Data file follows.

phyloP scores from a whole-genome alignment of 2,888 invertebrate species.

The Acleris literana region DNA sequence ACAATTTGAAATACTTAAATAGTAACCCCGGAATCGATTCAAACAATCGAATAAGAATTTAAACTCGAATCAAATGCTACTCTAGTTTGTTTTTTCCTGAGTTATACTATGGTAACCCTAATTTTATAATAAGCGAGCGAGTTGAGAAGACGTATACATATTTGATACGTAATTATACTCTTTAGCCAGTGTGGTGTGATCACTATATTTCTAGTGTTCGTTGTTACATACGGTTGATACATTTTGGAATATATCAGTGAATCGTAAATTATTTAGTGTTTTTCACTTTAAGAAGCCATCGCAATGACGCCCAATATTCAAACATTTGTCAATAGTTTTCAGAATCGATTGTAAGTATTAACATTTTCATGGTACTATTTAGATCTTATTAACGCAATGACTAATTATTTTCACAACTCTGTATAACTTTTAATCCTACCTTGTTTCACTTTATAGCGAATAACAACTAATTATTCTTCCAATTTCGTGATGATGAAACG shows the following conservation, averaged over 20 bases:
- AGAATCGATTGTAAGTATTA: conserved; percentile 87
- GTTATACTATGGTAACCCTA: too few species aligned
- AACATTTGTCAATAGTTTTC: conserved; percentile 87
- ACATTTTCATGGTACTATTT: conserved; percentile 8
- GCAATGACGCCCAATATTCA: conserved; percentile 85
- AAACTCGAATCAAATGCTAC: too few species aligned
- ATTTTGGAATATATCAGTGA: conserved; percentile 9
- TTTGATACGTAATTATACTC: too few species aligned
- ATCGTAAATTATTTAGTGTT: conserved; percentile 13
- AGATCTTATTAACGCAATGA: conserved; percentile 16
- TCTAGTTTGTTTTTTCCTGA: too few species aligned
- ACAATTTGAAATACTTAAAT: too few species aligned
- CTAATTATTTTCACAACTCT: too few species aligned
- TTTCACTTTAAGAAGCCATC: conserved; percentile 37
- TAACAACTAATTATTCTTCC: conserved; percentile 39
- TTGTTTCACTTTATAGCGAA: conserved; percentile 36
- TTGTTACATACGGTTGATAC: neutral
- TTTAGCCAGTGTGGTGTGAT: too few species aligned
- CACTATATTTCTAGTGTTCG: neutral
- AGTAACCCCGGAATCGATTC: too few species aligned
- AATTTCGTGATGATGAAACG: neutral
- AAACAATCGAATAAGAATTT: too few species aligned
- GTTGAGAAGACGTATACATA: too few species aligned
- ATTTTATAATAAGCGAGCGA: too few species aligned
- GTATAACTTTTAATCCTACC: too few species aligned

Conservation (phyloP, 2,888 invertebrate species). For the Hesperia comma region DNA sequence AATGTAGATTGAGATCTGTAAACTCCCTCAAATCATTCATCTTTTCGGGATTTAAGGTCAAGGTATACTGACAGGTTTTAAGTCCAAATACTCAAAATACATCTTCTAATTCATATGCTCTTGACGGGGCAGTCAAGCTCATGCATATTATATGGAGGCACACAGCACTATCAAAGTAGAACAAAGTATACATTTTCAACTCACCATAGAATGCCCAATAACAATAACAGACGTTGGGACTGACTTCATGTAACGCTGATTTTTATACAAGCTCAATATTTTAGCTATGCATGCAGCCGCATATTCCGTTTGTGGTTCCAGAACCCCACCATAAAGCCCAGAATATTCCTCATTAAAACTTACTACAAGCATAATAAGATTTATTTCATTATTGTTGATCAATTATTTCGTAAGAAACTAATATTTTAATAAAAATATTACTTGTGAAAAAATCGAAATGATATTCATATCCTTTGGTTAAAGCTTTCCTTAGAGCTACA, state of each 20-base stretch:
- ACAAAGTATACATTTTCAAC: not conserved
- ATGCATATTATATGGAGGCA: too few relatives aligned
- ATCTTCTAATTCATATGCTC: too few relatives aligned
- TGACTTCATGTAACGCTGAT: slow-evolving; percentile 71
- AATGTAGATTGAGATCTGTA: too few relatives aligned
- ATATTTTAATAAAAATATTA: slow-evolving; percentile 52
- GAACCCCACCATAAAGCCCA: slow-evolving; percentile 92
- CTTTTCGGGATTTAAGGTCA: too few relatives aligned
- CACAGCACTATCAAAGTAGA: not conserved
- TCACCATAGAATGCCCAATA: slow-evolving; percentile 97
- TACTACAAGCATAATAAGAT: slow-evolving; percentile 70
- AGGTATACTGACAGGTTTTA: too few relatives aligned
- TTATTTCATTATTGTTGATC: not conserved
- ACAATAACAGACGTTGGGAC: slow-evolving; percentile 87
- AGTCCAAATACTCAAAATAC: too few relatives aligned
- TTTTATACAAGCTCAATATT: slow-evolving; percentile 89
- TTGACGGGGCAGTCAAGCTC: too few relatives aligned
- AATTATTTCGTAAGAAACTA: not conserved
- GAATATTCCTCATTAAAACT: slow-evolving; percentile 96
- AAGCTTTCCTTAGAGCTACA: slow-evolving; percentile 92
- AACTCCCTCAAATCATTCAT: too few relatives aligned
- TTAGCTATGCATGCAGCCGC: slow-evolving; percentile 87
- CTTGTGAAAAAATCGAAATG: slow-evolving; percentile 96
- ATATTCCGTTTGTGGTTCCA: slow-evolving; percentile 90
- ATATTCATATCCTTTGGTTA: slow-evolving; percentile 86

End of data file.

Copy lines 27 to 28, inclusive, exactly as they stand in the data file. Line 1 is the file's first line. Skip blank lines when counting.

- GTATAACTTTTAATCCTACC: too few species aligned

Conservation (phyloP, 2,888 invertebrate species). For the Hesperia comma region DNA sequence AATGTAGATTGAGATCTGTAAACTCCCTCAAATCATTCATCTTTTCGGGATTTAAGGTCAAGGTATACTGACAGGTTTTAAGTCCAAATACTCAAAATACATCTTCTAATTCATATGCTCTTGACGGGGCAGTCAAGCTCATGCATATTATATGGAGGCACACAGCACTATCAAAGTAGAACAAAGTATACATTTTCAACTCACCATAGAATGCCCAATAACAATAACAGACGTTGGGACTGACTTCATGTAACGCTGATTTTTATACAAGCTCAATATTTTAGCTATGCATGCAGCCGCATATTCCGTTTGTGGTTCCAGAACCCCACCATAAAGCCCAGAATATTCCTCATTAAAACTTACTACAAGCATAATAAGATTTATTTCATTATTGTTGATCAATTATTTCGTAAGAAACTAATATTTTAATAAAAATATTACTTGTGAAAAAATCGAAATGATATTCATATCCTTTGGTTAAAGCTTTCCTTAGAGCTACA, state of each 20-base stretch: